In fair Vegas, a theatrical hit

Cal High’s remake of the famous “Romeo and Juliet” is a hit, however, it still has it misses

Emma Hall, Managing Editor

Laura Woods’s rendition of the renowned love story, “Romeo and Juliet” by William Shakespeare, proved itself to be righteous and entertaining. But it was a tad bit away from reaching perfection.

Before the play started, sophomore Jordan Limesand and junior Laura Augustinsky were setting the periodic tone on stage. Both wearing velvet black jackets that gave a real greaser vibe. The two actors were in character for the first twenty minutes before the show. They only exchanged conversation to each other amongst the backdrop of spray paint graffiti, leaving themselves to be viewed first by the audience’s eye before show. Although ambitious, the two succeed into setting the atmosphere before the play even started.

Woods’s remastered version of the Shakespearean classic took place in the 1950s in Las Vegas, and the production really wanted to make that known amongst the audience, so much that after every scene you heard classics from the top 20 music list from the 50’s like Frank Sinatra to Hoagy Carmichael being blasted through the speakers. This became very repetitive quickly and almost seemed as if the time period was being shoved down the audience’s throat. It was nice at first but it seem to really drag out the chosen time period.

Right off the bat it is established that the Capulets are apart of the city’s mafia and the Montagues try to provide a symbol of authority as a police force. The show started off strongly with an exciting fight scenes and an exquisite performances by sophomore Julian Webber (Balthasar), senior Meredith Williams (The Queen), and junior River Moore (Tybalt).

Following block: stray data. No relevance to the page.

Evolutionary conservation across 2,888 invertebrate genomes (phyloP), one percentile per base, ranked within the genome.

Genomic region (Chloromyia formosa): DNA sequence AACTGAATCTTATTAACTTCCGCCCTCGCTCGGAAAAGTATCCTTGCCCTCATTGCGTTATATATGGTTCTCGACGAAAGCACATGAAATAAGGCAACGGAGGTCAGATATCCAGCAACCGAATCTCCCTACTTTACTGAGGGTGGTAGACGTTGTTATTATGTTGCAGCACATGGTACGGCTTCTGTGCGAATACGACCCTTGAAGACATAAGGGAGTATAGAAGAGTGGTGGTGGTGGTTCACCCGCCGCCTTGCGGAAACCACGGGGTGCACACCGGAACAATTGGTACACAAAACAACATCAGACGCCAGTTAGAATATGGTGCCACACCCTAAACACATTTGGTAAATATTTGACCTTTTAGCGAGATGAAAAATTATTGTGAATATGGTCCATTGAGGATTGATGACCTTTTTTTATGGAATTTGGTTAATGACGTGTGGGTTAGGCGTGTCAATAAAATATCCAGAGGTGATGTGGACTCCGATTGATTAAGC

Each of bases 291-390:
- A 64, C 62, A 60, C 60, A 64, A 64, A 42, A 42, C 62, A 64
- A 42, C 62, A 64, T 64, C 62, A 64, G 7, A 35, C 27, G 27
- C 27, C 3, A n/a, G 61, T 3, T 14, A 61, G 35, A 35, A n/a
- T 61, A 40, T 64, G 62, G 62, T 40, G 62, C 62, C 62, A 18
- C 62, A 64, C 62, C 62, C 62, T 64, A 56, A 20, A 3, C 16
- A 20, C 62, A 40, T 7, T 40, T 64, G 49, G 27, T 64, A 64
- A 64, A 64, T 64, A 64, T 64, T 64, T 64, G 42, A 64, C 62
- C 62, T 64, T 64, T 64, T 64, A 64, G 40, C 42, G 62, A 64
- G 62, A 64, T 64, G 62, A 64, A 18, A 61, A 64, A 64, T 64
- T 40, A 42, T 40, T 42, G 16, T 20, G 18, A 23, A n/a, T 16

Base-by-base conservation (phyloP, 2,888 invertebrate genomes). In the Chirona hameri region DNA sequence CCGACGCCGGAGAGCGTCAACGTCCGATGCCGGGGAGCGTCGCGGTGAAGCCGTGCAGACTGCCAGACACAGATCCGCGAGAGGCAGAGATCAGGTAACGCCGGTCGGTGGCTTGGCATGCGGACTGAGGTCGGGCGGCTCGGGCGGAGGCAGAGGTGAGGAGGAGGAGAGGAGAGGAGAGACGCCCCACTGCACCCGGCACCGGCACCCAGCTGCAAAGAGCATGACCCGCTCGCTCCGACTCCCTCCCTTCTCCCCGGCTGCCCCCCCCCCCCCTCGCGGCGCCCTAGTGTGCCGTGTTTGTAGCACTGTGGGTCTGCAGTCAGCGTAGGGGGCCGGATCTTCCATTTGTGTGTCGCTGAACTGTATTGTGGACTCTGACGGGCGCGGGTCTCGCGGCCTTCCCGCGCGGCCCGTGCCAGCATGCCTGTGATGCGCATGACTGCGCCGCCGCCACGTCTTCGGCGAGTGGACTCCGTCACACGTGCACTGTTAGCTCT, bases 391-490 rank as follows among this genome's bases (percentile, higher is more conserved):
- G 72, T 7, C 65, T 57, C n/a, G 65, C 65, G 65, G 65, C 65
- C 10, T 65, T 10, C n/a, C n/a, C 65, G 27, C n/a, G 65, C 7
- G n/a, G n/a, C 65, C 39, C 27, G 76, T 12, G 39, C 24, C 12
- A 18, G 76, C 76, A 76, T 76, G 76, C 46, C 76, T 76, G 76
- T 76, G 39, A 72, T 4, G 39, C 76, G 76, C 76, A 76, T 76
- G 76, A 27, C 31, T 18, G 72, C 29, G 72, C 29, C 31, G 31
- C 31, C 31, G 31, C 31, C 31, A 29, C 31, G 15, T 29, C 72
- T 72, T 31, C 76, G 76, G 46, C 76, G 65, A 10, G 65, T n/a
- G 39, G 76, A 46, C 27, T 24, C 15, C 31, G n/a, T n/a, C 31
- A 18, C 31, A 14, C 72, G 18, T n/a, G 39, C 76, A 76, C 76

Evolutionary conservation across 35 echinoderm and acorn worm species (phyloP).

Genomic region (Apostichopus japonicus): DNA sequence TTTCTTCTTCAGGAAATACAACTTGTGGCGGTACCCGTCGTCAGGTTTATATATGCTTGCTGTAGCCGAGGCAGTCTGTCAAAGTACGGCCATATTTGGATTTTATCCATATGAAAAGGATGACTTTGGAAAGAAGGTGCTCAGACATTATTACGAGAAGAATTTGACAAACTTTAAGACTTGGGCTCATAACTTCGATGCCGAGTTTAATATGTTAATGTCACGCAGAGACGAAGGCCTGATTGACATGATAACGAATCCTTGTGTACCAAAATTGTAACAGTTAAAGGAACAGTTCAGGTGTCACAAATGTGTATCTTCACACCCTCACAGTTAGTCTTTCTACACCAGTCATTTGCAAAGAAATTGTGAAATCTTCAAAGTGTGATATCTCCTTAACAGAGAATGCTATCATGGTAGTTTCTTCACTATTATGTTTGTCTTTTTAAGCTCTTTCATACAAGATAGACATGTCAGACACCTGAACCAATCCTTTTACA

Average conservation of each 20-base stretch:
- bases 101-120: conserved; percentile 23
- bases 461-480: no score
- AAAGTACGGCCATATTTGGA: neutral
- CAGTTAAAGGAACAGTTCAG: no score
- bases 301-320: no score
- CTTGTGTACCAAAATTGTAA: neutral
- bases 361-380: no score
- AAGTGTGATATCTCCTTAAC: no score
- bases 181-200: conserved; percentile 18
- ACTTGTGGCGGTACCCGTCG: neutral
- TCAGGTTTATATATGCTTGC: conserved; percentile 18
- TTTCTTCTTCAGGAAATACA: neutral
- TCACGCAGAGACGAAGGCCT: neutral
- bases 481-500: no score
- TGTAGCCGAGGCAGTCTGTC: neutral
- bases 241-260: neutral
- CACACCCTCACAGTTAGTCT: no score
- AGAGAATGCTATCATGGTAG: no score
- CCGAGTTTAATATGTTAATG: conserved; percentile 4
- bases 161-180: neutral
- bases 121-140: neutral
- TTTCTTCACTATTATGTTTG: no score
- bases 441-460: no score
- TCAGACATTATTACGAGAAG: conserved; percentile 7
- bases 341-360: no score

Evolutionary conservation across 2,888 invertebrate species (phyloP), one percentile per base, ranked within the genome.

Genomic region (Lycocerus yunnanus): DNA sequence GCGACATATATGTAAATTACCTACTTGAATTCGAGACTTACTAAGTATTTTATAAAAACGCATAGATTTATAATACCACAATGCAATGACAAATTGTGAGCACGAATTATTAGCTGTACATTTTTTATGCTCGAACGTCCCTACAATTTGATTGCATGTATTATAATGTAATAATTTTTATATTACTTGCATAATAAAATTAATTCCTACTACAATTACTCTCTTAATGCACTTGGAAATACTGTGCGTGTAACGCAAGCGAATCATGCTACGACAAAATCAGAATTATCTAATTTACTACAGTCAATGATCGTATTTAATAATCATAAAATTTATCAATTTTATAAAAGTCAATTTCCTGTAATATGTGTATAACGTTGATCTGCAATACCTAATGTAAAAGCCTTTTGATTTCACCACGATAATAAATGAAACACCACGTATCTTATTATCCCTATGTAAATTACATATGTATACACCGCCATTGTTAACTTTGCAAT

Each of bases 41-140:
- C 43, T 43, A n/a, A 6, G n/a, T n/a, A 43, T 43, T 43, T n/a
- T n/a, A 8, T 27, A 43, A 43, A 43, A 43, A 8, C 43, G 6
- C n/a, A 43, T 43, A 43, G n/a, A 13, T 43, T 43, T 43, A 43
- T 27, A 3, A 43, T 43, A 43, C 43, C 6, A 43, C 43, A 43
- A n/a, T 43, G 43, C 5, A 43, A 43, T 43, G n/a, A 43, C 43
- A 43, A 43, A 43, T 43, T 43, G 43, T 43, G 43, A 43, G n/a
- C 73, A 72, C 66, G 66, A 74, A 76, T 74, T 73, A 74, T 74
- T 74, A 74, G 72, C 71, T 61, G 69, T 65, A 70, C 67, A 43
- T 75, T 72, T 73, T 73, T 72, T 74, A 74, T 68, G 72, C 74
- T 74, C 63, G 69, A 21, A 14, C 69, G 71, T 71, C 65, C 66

Throughout Act One there is a noticeable amount of nervous energy amongst the actors. The pacing was very quick and it almost felt rushed. However, after the memorable death scene of Mercutio the nervous energy seemed to fade away. After the dramatic performances by Moore, junior Danaka Katovich (Mercutio), junior Kieran O’Connor (Benvolio), and senior Logan Rains (Romeo) the audience went dead quiet, and not just any kind of quiet. That silence was one of amazement towards the actors, this is when the play really hooked its audience.

After Mercutio’s death scene the performances were truly impressive, it really began to flow with the actors. The pacing was timed very nicely and it was more apparent that the actors felt more comfortable in the skins of their characters. With even more phenomenal performances by senior Hannah Chylinski (Nurse), junior Brennan Osborn (Friar Lawrence), senior Jon Dadgari (Lord Capulet), senior Taylor Karst (Lady Capulet),and  senior Avery Massa (Juliet).

Act two was determined to be an improvement from act one.

There is something very special about Cal High’s production of ‘Romeo and Juliet’ that myself; as an audience member, couldn’t put my finger on until after the play was over.

Every character had depth to them. To the minor role of a scared watchmen portrayed by junior Veronica Pichler, to Balthasar, who was secretly in love with Romeo, and to Lady Capulet, who was disgusted to be married to the abusive and power hungry Lord Capulet.

All acting aside the show also provided top-notch set design, props, stage direction, and sound management. However the costume design was basic and too safe, it would have been more effective if the costumes were more angled towards the specific characters.

When looking back at “Romeo and Juliet” it is determined that the Cal High theatre department put on quite a show that was both amazing and entertaining, however, it didn’t quite meet to the potential it could have reached that would have been perfection.